Here, then is a sound track to go with the pictures. I'll not say much about the plants in thm. They're the kind you are familiar with on Loose and Leafy. So I'll leave you to listen to the sea while you scroll down the page. If you don't have the kind of computer which can cope with video clips I apologise. You'll have to imagine a gentle but persistent hum rising and falling with the wind interfering every now and then.
This is one of those plants one forgets what they are once the flowers have gone. At least I do. I find white umbeliferous plants hard to identify even in the summer.
(To see what this seed head looked like in September, click here. You'll see some seeds are still hanging on.)
Haws are falling.
Quite a lot of them are still on the trees. They are crinkling up and going brown and waggling around on their branches because they are camera shy and the wind is rising.
|The round things are ivy flowers. Another mystery.|
Lichen which is orange (I'd say yellow but it's called Common Orange Lichen - Xanthoria parietina) is changing to green as it gets wet in the rain and general autumn dampness. When the weather is dry, it reverts to yellow. If you look carefully you'll see the lichen on the upper part of the branch is greener than the lower part. In the summer all of this was a mixture of bright orange and yellow. (Here's a picture I took of the same lichen on a nearby branch on a dry day in January last year.)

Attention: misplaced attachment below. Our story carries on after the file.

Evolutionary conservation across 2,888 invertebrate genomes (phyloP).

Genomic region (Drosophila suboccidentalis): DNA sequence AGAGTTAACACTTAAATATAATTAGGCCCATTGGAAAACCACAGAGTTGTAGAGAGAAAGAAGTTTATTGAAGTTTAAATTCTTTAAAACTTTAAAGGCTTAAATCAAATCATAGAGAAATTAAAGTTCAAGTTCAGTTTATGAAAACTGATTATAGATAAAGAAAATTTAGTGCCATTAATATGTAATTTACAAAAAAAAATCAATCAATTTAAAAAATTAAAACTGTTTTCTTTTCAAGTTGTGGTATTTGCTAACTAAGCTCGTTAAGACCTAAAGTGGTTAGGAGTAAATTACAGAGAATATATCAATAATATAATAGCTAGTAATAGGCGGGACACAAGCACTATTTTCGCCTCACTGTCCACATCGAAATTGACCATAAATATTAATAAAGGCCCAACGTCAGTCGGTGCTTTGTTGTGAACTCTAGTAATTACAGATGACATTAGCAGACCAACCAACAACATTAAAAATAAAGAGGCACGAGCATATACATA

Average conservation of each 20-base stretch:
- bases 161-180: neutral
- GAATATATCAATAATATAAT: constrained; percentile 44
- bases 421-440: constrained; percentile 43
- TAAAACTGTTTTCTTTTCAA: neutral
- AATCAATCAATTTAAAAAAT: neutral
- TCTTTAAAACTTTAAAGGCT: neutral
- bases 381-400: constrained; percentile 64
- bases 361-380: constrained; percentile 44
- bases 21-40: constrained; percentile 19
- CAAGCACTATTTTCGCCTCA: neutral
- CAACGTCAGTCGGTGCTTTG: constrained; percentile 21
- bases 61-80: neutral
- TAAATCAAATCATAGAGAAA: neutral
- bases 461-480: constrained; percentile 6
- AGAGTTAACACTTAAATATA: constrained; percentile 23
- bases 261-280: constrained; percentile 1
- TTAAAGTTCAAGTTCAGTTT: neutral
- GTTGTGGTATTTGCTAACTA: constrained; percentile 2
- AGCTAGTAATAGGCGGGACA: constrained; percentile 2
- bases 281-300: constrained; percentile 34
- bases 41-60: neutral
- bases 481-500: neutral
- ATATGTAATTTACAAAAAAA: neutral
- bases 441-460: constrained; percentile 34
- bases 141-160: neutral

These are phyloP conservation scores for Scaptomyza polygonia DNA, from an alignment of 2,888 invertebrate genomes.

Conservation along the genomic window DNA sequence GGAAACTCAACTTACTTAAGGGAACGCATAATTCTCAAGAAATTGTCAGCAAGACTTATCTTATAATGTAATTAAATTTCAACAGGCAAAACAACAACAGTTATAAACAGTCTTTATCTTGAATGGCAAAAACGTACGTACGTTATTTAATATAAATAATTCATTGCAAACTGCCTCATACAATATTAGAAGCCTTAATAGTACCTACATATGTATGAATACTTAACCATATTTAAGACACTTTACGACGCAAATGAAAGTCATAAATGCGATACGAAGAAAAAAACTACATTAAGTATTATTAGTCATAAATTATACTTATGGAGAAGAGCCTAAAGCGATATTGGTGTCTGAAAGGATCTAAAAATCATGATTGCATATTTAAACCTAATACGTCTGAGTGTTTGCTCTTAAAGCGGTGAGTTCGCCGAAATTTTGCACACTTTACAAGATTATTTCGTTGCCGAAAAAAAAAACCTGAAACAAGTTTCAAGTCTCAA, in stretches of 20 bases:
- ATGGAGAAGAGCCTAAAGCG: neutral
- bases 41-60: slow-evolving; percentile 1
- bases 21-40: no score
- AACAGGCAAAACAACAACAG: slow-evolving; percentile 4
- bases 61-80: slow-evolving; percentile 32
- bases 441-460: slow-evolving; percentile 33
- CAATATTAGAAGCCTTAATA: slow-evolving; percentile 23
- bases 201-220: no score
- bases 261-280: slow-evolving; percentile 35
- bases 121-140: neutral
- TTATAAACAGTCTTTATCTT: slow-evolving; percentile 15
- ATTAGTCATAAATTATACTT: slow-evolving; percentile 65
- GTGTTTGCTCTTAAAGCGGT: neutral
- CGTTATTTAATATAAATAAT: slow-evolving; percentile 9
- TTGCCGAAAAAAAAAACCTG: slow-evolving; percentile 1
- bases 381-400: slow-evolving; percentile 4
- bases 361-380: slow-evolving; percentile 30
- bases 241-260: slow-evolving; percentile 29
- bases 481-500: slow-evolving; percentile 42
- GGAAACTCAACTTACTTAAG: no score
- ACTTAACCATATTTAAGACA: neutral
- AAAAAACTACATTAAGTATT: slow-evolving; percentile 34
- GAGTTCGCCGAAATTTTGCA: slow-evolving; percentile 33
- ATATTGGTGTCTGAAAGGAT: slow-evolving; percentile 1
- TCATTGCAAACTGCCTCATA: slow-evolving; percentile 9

Do I understand what lichen is? No. To me it's a science fiction creature (I say this every time because I don't get much further forward it's sort of unbelievable - a combination of algae and fungus. When it's damp the algae element (green) shows through the fungal element which contains a chemical (xanthorin) which protects it against the UV rays in sunshine.
|This is what flowers come to!|
Blackberries are falling, leaving brown whirls behind. They look rubbish from a distance but are beautiful close to. (You might want to click the picture to enlarge it.)
And on the way home, out of the way of the sea, the sycamore in a drain we've been following for the last couple of years. It looks a bit tatty but autumn hasn't reached underground just yet.
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Xantharia parietina on Nature Spot
Xanthoria parietina on Wikipedia (if you're in the mood for really, really concentrating).